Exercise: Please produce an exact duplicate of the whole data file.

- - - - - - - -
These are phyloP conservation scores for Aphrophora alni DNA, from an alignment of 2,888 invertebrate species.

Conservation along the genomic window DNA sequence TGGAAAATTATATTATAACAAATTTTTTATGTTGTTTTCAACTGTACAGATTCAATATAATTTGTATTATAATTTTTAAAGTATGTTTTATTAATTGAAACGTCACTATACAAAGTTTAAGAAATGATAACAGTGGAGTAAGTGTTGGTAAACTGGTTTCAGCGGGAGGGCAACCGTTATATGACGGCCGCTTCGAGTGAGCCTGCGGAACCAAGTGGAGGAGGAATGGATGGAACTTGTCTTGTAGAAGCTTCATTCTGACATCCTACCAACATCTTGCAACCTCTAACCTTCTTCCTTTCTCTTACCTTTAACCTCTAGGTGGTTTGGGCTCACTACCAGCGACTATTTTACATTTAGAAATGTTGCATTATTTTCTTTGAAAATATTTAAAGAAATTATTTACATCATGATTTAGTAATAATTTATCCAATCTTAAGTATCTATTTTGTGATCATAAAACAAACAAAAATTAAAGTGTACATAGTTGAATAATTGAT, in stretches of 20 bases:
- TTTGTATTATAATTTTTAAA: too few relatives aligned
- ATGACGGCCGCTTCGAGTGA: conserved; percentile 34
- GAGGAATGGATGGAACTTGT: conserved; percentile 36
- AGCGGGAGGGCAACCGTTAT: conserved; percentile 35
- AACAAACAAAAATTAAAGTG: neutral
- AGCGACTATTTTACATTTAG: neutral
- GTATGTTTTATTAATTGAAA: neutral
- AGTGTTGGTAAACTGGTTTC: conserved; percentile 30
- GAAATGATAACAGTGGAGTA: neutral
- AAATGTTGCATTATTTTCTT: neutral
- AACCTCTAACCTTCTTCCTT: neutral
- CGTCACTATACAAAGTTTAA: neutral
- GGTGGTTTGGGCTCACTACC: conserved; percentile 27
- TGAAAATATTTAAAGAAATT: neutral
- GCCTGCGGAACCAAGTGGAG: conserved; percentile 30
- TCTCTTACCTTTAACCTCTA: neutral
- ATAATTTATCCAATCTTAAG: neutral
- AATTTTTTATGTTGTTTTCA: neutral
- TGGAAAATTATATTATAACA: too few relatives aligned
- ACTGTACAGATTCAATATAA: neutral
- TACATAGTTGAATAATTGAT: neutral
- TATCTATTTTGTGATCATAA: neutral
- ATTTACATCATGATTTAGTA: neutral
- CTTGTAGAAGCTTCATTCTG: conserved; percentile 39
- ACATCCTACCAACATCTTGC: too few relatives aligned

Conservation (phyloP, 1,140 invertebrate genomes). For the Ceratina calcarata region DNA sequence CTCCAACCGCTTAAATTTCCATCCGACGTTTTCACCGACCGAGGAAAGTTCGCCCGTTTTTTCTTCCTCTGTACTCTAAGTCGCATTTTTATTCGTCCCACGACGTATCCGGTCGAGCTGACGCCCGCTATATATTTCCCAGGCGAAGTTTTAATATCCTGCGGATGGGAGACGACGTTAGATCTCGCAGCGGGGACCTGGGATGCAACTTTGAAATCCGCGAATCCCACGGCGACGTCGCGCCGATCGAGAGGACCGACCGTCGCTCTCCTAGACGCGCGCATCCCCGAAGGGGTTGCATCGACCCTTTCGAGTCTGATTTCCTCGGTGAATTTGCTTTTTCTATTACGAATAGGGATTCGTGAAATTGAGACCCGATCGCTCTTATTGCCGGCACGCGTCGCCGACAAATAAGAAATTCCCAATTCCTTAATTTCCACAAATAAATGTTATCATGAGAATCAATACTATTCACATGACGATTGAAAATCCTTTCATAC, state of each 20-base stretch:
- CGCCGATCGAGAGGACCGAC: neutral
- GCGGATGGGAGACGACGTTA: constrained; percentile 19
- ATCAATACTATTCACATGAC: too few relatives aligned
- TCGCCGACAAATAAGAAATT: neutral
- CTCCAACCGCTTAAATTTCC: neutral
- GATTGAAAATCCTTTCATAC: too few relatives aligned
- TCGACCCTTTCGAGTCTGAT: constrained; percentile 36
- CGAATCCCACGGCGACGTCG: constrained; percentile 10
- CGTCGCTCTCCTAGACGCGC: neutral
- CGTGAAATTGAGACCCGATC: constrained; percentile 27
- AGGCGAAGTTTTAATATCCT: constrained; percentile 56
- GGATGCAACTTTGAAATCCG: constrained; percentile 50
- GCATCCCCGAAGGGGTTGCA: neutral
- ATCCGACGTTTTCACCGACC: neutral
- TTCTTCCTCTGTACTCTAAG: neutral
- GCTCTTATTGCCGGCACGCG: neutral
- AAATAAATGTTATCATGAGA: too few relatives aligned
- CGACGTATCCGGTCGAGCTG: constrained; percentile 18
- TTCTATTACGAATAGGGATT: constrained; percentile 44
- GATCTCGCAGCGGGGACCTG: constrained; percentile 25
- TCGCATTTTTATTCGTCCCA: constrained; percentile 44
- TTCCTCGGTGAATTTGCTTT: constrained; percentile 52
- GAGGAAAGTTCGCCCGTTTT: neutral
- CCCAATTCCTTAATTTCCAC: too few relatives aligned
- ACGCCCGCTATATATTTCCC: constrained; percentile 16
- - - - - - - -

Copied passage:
These are phyloP conservation scores for Aphrophora alni DNA, from an alignment of 2,888 invertebrate species.

Conservation along the genomic window DNA sequence TGGAAAATTATATTATAACAAATTTTTTATGTTGTTTTCAACTGTACAGATTCAATATAATTTGTATTATAATTTTTAAAGTATGTTTTATTAATTGAAACGTCACTATACAAAGTTTAAGAAATGATAACAGTGGAGTAAGTGTTGGTAAACTGGTTTCAGCGGGAGGGCAACCGTTATATGACGGCCGCTTCGAGTGAGCCTGCGGAACCAAGTGGAGGAGGAATGGATGGAACTTGTCTTGTAGAAGCTTCATTCTGACATCCTACCAACATCTTGCAACCTCTAACCTTCTTCCTTTCTCTTACCTTTAACCTCTAGGTGGTTTGGGCTCACTACCAGCGACTATTTTACATTTAGAAATGTTGCATTATTTTCTTTGAAAATATTTAAAGAAATTATTTACATCATGATTTAGTAATAATTTATCCAATCTTAAGTATCTATTTTGTGATCATAAAACAAACAAAAATTAAAGTGTACATAGTTGAATAATTGAT, in stretches of 20 bases:
- TTTGTATTATAATTTTTAAA: too few relatives aligned
- ATGACGGCCGCTTCGAGTGA: conserved; percentile 34
- GAGGAATGGATGGAACTTGT: conserved; percentile 36
- AGCGGGAGGGCAACCGTTAT: conserved; percentile 35
- AACAAACAAAAATTAAAGTG: neutral
- AGCGACTATTTTACATTTAG: neutral
- GTATGTTTTATTAATTGAAA: neutral
- AGTGTTGGTAAACTGGTTTC: conserved; percentile 30
- GAAATGATAACAGTGGAGTA: neutral
- AAATGTTGCATTATTTTCTT: neutral
- AACCTCTAACCTTCTTCCTT: neutral
- CGTCACTATACAAAGTTTAA: neutral
- GGTGGTTTGGGCTCACTACC: conserved; percentile 27
- TGAAAATATTTAAAGAAATT: neutral
- GCCTGCGGAACCAAGTGGAG: conserved; percentile 30
- TCTCTTACCTTTAACCTCTA: neutral
- ATAATTTATCCAATCTTAAG: neutral
- AATTTTTTATGTTGTTTTCA: neutral
- TGGAAAATTATATTATAACA: too few relatives aligned
- ACTGTACAGATTCAATATAA: neutral
- TACATAGTTGAATAATTGAT: neutral
- TATCTATTTTGTGATCATAA: neutral
- ATTTACATCATGATTTAGTA: neutral
- CTTGTAGAAGCTTCATTCTG: conserved; percentile 39
- ACATCCTACCAACATCTTGC: too few relatives aligned

Conservation (phyloP, 1,140 invertebrate genomes). For the Ceratina calcarata region DNA sequence CTCCAACCGCTTAAATTTCCATCCGACGTTTTCACCGACCGAGGAAAGTTCGCCCGTTTTTTCTTCCTCTGTACTCTAAGTCGCATTTTTATTCGTCCCACGACGTATCCGGTCGAGCTGACGCCCGCTATATATTTCCCAGGCGAAGTTTTAATATCCTGCGGATGGGAGACGACGTTAGATCTCGCAGCGGGGACCTGGGATGCAACTTTGAAATCCGCGAATCCCACGGCGACGTCGCGCCGATCGAGAGGACCGACCGTCGCTCTCCTAGACGCGCGCATCCCCGAAGGGGTTGCATCGACCCTTTCGAGTCTGATTTCCTCGGTGAATTTGCTTTTTCTATTACGAATAGGGATTCGTGAAATTGAGACCCGATCGCTCTTATTGCCGGCACGCGTCGCCGACAAATAAGAAATTCCCAATTCCTTAATTTCCACAAATAAATGTTATCATGAGAATCAATACTATTCACATGACGATTGAAAATCCTTTCATAC, state of each 20-base stretch:
- CGCCGATCGAGAGGACCGAC: neutral
- GCGGATGGGAGACGACGTTA: constrained; percentile 19
- ATCAATACTATTCACATGAC: too few relatives aligned
- TCGCCGACAAATAAGAAATT: neutral
- CTCCAACCGCTTAAATTTCC: neutral
- GATTGAAAATCCTTTCATAC: too few relatives aligned
- TCGACCCTTTCGAGTCTGAT: constrained; percentile 36
- CGAATCCCACGGCGACGTCG: constrained; percentile 10
- CGTCGCTCTCCTAGACGCGC: neutral
- CGTGAAATTGAGACCCGATC: constrained; percentile 27
- AGGCGAAGTTTTAATATCCT: constrained; percentile 56
- GGATGCAACTTTGAAATCCG: constrained; percentile 50
- GCATCCCCGAAGGGGTTGCA: neutral
- ATCCGACGTTTTCACCGACC: neutral
- TTCTTCCTCTGTACTCTAAG: neutral
- GCTCTTATTGCCGGCACGCG: neutral
- AAATAAATGTTATCATGAGA: too few relatives aligned
- CGACGTATCCGGTCGAGCTG: constrained; percentile 18
- TTCTATTACGAATAGGGATT: constrained; percentile 44
- GATCTCGCAGCGGGGACCTG: constrained; percentile 25
- TCGCATTTTTATTCGTCCCA: constrained; percentile 44
- TTCCTCGGTGAATTTGCTTT: constrained; percentile 52
- GAGGAAAGTTCGCCCGTTTT: neutral
- CCCAATTCCTTAATTTCCAC: too few relatives aligned
- ACGCCCGCTATATATTTCCC: constrained; percentile 16